First and foremost Greek culture was much more deeply rooted than the Ottoman one since it predates even Islam by more than a millennium. There were those who adopted the prevailing faith and culture, but they were always a minority. Perhaps given enough time ‘Greekness’ would have been drowned out but it would have taken much longer than five centuries. For example, Constantinople- the capital of the Ottoman Empire- had a significant Greek populace and character until the population exchange of the 1920’s. The same is true for many coastal areas in modern Turkey. They remained Greek Christian enclaves until the exchanges of the twentieth century.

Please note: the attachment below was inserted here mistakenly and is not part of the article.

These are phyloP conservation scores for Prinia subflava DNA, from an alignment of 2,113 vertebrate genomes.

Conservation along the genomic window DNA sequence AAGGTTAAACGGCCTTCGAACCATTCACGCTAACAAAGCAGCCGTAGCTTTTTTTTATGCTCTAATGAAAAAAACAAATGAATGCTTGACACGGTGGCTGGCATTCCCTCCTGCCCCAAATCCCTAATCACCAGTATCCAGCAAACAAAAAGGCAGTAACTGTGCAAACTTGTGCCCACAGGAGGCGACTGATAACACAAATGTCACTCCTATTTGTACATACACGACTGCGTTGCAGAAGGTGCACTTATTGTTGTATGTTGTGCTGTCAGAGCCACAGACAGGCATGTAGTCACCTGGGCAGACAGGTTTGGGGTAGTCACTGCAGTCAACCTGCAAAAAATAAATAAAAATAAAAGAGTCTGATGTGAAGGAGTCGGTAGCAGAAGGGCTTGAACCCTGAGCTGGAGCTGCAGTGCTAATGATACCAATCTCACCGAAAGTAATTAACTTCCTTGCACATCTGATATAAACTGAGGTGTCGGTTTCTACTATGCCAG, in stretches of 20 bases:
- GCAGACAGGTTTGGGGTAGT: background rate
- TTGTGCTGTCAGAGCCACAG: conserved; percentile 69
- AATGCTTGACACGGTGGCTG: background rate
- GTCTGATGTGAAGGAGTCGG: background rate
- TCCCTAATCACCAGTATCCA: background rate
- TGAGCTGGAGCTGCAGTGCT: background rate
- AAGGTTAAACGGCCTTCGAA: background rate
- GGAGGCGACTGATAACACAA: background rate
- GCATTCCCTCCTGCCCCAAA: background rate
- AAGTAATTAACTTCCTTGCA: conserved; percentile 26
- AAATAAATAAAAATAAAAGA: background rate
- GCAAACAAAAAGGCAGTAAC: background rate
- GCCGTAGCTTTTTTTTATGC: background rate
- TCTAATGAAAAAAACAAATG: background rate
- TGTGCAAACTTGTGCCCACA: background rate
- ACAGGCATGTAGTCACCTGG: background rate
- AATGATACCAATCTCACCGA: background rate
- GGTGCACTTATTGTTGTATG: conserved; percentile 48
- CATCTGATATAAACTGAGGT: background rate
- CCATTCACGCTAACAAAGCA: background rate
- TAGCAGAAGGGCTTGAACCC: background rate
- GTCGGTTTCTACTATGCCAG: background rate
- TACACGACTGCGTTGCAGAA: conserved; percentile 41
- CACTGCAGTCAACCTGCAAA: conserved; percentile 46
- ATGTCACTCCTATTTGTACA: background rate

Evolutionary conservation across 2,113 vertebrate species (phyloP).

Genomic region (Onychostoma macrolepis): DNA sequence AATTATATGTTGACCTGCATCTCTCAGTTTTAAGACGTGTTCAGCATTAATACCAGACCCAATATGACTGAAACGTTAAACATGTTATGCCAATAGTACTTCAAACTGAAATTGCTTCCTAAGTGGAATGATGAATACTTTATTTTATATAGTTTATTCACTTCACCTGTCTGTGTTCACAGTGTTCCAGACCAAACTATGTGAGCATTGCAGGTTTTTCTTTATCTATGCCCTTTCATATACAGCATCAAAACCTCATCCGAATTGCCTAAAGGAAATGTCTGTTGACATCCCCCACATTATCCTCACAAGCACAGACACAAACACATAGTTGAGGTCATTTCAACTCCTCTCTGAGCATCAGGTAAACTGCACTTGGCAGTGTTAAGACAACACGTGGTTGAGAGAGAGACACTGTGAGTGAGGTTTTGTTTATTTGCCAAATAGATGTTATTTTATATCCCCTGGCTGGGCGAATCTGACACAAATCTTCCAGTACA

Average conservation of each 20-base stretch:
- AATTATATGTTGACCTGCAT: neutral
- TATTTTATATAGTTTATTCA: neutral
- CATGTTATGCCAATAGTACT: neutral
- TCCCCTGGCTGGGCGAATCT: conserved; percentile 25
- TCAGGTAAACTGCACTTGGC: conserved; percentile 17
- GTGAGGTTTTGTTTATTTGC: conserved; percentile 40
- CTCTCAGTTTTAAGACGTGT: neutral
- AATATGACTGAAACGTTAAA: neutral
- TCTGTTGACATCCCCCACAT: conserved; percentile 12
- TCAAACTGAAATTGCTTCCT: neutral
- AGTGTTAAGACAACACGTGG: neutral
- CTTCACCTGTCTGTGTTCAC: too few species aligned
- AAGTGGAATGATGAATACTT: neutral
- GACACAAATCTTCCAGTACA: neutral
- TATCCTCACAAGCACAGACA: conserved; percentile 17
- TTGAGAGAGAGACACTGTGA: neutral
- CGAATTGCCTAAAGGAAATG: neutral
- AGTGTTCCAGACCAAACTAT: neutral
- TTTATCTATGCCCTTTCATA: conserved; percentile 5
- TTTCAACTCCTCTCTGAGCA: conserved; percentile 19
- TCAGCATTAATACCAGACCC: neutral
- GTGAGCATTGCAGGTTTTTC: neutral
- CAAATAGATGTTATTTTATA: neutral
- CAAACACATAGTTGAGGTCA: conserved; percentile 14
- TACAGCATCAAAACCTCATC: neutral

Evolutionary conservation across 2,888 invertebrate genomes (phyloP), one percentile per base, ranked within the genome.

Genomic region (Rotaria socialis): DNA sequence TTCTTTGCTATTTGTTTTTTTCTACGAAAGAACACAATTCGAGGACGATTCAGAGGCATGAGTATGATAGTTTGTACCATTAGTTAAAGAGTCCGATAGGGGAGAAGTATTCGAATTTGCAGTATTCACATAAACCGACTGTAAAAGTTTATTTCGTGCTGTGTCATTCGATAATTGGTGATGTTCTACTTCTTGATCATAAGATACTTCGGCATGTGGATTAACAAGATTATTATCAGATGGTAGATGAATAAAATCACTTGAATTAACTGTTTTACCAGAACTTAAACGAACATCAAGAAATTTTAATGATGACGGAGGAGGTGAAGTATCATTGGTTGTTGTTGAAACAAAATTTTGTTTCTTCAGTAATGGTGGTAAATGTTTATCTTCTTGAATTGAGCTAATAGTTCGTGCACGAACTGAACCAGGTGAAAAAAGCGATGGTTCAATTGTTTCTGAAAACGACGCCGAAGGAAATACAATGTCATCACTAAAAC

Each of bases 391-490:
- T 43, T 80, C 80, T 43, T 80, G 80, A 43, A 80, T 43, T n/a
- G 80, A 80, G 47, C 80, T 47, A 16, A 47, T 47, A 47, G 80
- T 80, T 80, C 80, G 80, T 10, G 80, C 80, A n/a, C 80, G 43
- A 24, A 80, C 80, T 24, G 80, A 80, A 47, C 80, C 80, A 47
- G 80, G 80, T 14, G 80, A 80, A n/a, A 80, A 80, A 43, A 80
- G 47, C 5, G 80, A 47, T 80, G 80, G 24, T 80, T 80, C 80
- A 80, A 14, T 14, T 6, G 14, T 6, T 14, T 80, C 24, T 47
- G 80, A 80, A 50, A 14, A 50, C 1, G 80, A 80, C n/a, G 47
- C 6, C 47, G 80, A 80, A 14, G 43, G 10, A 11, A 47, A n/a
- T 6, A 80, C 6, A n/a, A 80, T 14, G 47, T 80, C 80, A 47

A second reason is that much of the Ottoman energy and vitality had been expended by the time the Greek heartland was taken. For a century it appeared as if the Ottomans couldn’t be stopped, but when Suleiman the Magnificent besieged Vienna in 1532, his failure to take it marked the beginning of a 400 year decline. The Ottoman Empire became a bloated, weak figure- christened the ‘sick man of Europe’ by the Russian Tsar. (You know you have problems when you get a derisive nickname from Europe’s most corrupt monarch whose own empire is about to collapse) At the same time there was a growing European appreciation of all things Greek which fueled a new wave of patriotism. Since the ‘re-discovery’ of antiquity during the Renaissance there was a steady stream of pan-Hellenic feeling – best exemplified by Lord Byron who wrote and fought for the Greeks during the war for Independence. If there was any question of Islamic or Ottoman culture supplanting the Hellenic one it had vanished by this point.